Tel Aviv is Israel’s capital of cool, and though there aren’t a whole lot of tourist sites to see, there are so many interesting neighborhoods and markets that you could spend a week here, only dedicating yourself to one small area of the city and still feel like there isn’t enough time. These are some of the best areas and activities you shouldn’t miss when visiting Tel Aviv.
Eat, drink, and shop at Carmel Market
Also known as the Shuk HaCarmel, Tel Aviv’s Carmel Market is the place to come hungry and ready to shop. The market is divided up into sections, some dedicated to groceries, some dedicated to clothes and souvenirs, and some small kitchens and stalls for on-the-go eating. The market is clean, easy to navigate and full of friendly vendors who will be happy to help you pick out something to eat out of a vast selection you can only identify by pointing. Snack on hummus or shakshuka or sit at Beer Bazaar and work up an appetite before making the rounds. Don’t forget to try the babka.
Pro tip: If you want to explore the market with a guide, there’s a free walking tour of the market every Tuesday at 10 am.
Wander through the Old City of Jaffa
Jaffa is the oldest and most picturesque area of Tel Aviv. This area of the city features a ton of art galleries and restaurants tucked into quaint stone alleyways along the Jaffa Port. Walking to Jaffa along the beaches gives you the perfect view of the elevated Old City including its iconic Clock Tower that dates back to the Ottoman period. At the top of the hill, you’ll find gorgeous gardens and a pretty view from Abrasha Park, which overlooks the coastline. Jaffa also houses its own flea market among graffitied warehouses. This is the best place in the city to come if you’re looking for an antique tea set or a stringed instrument.
Hit the beaches
Tel Aviv’s Mediterranean coast is amazing, and the Promenade that runs along the shore has plenty of places to eat and drink, so you can enjoy the sea breeze even if you don’t want to be at the beach. You might also stumble upon weekly events like traditional dance lessons at Gordon Beach, which are free and open to all. Gordon Beach also has an outdoor gym and a pool if the Mediterranean waters are a bit too cold for you.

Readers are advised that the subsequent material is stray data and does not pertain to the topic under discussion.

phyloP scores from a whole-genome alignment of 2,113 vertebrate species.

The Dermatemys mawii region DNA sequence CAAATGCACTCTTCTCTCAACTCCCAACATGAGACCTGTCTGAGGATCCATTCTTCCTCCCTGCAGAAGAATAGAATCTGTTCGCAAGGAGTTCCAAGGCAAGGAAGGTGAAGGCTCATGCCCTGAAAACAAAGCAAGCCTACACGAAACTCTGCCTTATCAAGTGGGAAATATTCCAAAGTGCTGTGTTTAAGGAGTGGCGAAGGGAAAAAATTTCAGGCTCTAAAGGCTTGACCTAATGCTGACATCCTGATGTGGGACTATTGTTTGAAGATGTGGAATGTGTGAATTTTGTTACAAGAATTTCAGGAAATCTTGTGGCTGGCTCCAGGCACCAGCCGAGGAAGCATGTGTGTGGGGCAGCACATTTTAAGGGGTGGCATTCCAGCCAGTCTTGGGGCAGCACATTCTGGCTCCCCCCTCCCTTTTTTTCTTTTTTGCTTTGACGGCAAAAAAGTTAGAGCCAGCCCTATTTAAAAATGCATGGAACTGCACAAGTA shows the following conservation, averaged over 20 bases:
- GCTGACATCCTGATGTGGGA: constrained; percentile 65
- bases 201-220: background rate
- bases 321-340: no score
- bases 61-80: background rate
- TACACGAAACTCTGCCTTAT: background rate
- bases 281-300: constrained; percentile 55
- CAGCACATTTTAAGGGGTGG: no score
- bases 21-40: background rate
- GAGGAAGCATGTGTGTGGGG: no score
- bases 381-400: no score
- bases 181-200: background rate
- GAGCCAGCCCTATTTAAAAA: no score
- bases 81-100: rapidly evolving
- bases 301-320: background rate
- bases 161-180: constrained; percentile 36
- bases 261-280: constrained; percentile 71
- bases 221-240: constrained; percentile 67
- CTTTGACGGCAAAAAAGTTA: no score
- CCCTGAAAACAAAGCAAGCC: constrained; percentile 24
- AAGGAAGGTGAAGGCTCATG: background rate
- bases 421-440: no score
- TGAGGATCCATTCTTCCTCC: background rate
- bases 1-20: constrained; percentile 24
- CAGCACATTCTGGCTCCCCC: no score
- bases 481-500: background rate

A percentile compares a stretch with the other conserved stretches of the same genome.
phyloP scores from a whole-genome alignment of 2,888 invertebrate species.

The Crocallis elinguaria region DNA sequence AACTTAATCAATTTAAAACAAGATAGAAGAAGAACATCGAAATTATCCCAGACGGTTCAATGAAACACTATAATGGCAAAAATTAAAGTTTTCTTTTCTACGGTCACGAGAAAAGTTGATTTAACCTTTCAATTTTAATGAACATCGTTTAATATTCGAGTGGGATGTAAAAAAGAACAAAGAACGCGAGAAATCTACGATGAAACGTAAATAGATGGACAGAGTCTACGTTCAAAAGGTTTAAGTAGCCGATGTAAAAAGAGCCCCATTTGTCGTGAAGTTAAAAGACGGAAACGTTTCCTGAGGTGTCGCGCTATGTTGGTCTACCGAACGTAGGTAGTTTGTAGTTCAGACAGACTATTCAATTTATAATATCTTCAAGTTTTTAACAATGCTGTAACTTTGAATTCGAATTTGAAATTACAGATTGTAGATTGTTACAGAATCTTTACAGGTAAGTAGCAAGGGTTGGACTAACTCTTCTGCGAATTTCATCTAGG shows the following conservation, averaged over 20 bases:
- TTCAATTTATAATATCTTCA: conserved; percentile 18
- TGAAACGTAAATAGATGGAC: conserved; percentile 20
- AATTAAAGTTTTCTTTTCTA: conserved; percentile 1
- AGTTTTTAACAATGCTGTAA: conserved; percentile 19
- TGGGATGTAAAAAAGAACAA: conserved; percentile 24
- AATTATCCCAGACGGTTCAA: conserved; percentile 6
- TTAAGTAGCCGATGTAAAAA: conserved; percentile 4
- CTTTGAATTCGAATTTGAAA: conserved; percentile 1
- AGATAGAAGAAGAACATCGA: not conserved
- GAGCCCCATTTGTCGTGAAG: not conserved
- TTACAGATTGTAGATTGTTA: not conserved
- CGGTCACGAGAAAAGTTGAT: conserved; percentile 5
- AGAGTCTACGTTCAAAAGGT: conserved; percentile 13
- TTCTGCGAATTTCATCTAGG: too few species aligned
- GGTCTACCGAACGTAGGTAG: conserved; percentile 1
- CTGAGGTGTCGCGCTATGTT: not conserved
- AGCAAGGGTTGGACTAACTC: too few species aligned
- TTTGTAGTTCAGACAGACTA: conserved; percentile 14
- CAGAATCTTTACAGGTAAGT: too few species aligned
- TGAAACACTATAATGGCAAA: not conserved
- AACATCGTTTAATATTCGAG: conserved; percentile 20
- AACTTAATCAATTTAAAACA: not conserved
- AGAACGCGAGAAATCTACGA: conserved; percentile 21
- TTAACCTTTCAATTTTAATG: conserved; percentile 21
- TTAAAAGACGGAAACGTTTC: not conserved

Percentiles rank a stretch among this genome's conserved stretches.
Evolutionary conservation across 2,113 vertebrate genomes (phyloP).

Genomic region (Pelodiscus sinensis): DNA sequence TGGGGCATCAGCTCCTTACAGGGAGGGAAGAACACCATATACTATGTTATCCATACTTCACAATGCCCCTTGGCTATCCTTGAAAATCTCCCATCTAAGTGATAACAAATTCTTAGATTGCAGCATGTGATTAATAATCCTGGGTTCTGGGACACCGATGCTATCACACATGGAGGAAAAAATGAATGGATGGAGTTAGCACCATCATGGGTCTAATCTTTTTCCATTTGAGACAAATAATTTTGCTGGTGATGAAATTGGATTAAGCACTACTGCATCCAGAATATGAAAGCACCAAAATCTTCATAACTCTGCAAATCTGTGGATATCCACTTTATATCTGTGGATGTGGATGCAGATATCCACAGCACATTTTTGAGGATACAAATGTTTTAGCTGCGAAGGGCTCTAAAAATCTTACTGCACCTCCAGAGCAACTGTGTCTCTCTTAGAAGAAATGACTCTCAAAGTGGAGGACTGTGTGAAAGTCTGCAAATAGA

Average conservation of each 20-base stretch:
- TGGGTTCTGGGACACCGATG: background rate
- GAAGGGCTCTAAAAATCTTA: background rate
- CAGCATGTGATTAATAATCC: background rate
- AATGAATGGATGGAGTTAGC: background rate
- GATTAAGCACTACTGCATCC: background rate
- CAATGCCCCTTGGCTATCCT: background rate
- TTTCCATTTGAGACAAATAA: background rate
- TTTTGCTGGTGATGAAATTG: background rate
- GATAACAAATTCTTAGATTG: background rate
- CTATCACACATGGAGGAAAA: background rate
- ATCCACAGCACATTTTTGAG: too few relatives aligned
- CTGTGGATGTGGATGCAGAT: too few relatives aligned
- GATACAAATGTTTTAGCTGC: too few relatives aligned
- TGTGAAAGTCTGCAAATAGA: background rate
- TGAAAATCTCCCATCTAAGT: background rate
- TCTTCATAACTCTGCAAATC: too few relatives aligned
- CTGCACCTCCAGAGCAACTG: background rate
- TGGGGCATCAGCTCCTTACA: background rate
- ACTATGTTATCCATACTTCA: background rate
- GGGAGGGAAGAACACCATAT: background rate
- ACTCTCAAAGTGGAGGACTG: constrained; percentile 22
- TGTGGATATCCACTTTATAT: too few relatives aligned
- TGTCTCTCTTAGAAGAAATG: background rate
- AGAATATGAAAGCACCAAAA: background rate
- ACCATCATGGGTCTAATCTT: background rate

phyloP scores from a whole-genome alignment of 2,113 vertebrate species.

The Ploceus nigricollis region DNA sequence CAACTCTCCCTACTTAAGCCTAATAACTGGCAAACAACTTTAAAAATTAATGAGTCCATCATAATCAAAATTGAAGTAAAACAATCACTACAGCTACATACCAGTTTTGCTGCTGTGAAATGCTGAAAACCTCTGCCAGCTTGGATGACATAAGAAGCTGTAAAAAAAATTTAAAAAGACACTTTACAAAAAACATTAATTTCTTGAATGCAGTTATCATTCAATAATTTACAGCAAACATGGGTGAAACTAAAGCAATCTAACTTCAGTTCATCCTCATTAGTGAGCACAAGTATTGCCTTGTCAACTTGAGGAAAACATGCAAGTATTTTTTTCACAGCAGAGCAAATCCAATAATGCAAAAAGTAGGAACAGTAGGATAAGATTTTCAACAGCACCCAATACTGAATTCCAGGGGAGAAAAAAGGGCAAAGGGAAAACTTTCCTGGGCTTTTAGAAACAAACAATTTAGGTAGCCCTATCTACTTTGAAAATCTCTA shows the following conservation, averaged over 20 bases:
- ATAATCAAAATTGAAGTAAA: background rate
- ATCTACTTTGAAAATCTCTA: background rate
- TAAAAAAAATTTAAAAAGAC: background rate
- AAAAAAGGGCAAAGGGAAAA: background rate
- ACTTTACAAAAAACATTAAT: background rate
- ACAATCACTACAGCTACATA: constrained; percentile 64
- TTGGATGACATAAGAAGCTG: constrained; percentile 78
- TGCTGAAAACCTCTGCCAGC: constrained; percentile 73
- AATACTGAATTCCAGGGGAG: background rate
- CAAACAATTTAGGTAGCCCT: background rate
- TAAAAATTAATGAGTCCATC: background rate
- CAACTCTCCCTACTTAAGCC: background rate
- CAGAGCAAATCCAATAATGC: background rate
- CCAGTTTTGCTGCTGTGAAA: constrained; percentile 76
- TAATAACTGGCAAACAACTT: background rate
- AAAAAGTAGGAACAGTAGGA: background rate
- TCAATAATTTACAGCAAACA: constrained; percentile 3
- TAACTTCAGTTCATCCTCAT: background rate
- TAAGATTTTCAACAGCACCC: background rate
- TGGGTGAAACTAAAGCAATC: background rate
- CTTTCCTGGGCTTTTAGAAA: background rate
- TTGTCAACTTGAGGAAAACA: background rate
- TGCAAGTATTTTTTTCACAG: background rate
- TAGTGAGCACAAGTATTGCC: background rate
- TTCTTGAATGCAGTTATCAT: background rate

Like its neighborhoods, each of the beaches in Tel Aviv has its own personality. At Hilton Beach, you’ll find all the gays sunning and listening to loud dance music, just next to the city’s dog beach. Further south, Frishman and Bograshov beaches have the largest stretches of sand. They’re also heavily serviced with beach chairs and umbrellas for rent and people who will come by and bring you food or alcohol. If you’re into surfing, you can find a surf school down at Banana Beach and plenty of waves down at Jaffa Beach.
Enjoy the art and chill vibes of Florentin
The hipster neighborhood of Florentin is all laid back cafes and street art. It’s the best place in Tel Aviv to sit at an outdoor bar and people watch. It’s surrounded by a small industrial area which houses mechanics, artisans and carpenters, every inch of which is covered in street art. You’ll hear machinery whirring around you as you walk around, but don’t be dissuaded. Some cool bars and clubs are also hidden in around the area. Florentin’s neighborhood market, the Levinsky Market is also a popular place for locals to have breakfast and pick up spices or bread.
Stroll through Neve Tzedek
Neve Tzedek is one of the oldest neighborhoods of Tel Aviv with a modern facelift. The trendy design area is spotless, beautiful, and stylish. Through main thoroughfare, Shabazi Street, and the surrounding roads, you’ll find cozy wine bars, sidewalk cafes, and modern bistros like Dallal. The Old Train Station, HaTachana, in the area has been repurposed to house art galleries, boutique shops, and eateries like the Spanish restaurant Vicky Cristina. Make sure you get yourself a scoop of Anita’s gelato in the area.
Go drinking and dancing
There’s more nightlife in Tel Aviv than there is hummus. Rothschild Boulevard and intersecting streets Allenby and Nahalat Binyamin are basically never ending stretches of nightlife choices from the loud and the thumping underground clubs like Alphabet to backyard bars like Bicicletta. In the surrounding areas, you’ll find local favorite watering holes like Guest Room and gay-friendly Shpagat. When you finish your night – whether that’s at 2 am or 7 am – you can go have brunch at Benedict, which serves up a full menu of pancakes and eggs with a side of mimosas 24/7.
Get the GPS-guided version of this and other Tel Aviv guides on GPSmyCity here.